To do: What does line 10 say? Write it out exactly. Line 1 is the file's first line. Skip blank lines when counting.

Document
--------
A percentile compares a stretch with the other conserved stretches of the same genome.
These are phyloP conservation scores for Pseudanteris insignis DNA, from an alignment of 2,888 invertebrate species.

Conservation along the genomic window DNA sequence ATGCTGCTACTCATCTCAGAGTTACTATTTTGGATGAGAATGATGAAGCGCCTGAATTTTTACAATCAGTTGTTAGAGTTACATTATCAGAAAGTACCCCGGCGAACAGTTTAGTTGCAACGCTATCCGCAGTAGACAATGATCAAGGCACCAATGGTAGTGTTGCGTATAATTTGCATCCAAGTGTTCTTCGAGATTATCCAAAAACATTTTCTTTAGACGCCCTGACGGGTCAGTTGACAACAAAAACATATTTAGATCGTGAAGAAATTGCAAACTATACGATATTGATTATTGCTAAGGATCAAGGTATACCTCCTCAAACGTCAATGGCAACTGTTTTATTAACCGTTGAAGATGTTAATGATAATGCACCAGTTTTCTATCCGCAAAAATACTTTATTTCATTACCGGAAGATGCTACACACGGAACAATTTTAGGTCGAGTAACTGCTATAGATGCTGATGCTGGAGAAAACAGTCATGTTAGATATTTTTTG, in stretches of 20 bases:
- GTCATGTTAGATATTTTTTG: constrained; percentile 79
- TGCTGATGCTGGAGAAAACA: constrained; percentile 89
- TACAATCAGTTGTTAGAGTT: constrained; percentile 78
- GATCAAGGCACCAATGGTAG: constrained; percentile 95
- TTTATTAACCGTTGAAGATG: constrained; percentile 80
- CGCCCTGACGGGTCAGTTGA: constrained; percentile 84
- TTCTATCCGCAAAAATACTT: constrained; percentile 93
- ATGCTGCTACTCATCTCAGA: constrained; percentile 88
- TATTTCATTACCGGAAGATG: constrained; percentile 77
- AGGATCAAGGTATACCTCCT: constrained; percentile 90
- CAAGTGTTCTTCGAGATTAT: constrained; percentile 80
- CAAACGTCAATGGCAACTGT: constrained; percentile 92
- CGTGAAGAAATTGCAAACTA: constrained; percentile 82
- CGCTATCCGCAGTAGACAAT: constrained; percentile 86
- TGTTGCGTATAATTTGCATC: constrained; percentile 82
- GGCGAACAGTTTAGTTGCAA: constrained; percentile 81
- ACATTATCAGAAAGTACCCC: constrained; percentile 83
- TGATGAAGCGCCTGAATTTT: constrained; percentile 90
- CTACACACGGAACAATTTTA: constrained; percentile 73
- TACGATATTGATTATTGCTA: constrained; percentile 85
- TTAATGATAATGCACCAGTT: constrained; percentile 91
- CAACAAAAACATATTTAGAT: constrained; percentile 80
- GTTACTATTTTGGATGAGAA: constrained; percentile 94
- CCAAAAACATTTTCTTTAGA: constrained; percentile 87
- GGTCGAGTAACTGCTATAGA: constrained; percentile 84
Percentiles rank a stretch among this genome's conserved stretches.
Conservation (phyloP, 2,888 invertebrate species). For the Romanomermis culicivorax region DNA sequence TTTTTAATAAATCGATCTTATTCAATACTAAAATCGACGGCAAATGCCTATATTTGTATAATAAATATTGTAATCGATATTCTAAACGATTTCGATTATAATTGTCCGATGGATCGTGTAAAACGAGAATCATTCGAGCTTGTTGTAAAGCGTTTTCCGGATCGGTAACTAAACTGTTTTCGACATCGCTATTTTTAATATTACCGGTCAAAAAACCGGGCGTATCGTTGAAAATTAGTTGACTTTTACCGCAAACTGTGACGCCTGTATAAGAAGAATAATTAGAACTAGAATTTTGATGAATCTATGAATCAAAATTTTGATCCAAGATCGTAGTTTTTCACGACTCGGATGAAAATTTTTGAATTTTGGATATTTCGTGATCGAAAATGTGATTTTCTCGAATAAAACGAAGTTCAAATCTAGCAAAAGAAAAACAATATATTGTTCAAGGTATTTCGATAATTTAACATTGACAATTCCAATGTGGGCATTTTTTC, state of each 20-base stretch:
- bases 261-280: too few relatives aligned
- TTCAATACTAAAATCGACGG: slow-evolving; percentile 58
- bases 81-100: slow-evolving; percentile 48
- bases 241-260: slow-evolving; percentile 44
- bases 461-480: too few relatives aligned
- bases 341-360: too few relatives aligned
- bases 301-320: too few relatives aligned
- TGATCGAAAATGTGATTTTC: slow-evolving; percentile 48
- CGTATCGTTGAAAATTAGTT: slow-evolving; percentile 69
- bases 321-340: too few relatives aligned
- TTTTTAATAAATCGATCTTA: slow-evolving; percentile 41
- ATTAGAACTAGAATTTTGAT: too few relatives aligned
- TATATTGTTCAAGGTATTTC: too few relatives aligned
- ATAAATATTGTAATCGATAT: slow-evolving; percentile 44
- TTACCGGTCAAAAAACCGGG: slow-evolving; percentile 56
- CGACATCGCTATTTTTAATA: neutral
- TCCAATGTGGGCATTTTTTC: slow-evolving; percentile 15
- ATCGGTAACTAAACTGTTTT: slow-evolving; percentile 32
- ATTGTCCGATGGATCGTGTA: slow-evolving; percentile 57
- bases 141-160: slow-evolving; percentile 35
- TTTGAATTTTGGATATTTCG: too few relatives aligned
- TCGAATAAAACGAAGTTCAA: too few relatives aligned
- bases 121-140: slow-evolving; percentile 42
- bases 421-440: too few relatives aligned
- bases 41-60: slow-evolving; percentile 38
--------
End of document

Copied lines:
- TTCTATCCGCAAAAATACTT: constrained; percentile 93